A particularly important component of brain functionality is working memory (WM). It is a central requirement for many cognitive processes and an indicator of mental health (Klimesch et al., 2010; Van Snellenberg et al., 2015). In addition, the activation of WM related brain functions have well-known physiological EEG signatures that make it possible to quantify their recruitment as a function of pre-stimulus state. The present study aimed at understanding the EEG signatures of the recruitment of working-memory specific and other neuronal resources during a WM task as a function of the brain state preceding stimulus presentation. Thereby, this pre-state was defined by the level of activation of well-known brain networks, measured with the BOLD signal.
Numerous EEG studies on WM have used the Sternberg task (for example Jensen and Tesche, 2002; Leiberg et al., 2006; Michels et al., 2008, 2010, 2012; Maurer et al., 2015), since this task can systematically be configured for different memory loads and is moreover able to temporally separate WM into encoding, retention (maintenance) and recall phases of the WM process. These studies found load-dependent increases of spectral amplitude over broad frequency ranges. In the theta range, increases were mostly observed over medial frontal electrodes with a local maximum at the channel Afz and have been localized to the medial prefrontal cortex and the anterior cingulate cortex, regions forming part of a working memory network (WMN) (Onton et al., 2005; Meltzer et al., 2007; Michels et al., 2008, 2010, 2012; Huang et al., 2013). This frontal-midline theta effects represent sustained increases in theta power during stimulus, retention and probe phases of WM tasks and as such facilitate the maintenance of information in WM through central executive functions (Huang et al., 2013).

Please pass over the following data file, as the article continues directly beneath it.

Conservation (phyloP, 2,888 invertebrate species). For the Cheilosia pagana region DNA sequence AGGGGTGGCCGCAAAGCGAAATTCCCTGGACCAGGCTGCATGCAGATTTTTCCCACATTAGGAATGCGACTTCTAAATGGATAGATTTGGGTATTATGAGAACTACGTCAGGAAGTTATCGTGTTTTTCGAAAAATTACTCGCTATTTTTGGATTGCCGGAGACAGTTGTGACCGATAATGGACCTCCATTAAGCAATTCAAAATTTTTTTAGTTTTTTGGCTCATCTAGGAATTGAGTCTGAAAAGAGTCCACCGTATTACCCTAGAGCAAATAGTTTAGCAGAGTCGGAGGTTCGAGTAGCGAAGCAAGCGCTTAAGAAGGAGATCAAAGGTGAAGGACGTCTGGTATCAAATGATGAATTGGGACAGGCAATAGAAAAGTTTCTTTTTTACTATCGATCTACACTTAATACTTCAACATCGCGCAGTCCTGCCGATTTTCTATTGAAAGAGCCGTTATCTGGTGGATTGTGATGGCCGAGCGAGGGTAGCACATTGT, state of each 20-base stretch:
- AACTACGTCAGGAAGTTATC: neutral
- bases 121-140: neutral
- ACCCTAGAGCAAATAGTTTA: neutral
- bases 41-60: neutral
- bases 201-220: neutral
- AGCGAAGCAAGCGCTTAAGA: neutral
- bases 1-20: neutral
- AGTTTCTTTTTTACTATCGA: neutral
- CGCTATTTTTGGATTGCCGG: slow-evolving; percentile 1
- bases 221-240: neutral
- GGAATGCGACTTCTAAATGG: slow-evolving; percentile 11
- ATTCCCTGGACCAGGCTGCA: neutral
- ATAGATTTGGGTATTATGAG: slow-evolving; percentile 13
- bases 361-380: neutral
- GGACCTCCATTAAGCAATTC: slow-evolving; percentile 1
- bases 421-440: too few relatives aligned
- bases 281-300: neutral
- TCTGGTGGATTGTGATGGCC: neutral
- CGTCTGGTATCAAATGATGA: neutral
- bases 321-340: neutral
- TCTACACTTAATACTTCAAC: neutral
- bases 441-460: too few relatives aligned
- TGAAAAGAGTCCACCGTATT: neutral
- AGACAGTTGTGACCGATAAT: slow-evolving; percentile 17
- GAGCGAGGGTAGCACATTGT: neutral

Further retention and load effects, however of a more phasic nature (Huang et al., 2013), have been observed in the EEG alpha range primarily over central-posterior sites (Michels et al., 2010) and over right posterior areas (Scheeringa et al., 2009). The local maxima were seen at channel Pz (Michels et al., 2008) and O2, respectively (Michels et al., 2010), and were localized to the right middle occipital gyrus with sLORETA (Michels et al., 2010). The alpha retention effect has been associated with increased demands on storage and inhibition of irrelevant stimuli (Obleser et al., 2012). The alpha load effect correlated in some studies with WM performance (Manza et al., 2014).
Also in the beta range increases with retention and to a smaller degree with load have been observed over occipital sites in a visual verbal Sternberg task (Michels et al., 2010). Thereby, beta WM load-effects seem to represent modality-dependent task relevant stimulus features, as shown by Leiberg et al. (2006) in an auditory WM Sternberg task.
Therefore, with the EEG data of our current study, we sought to replicate these existing findings on EEG load-effects during retention.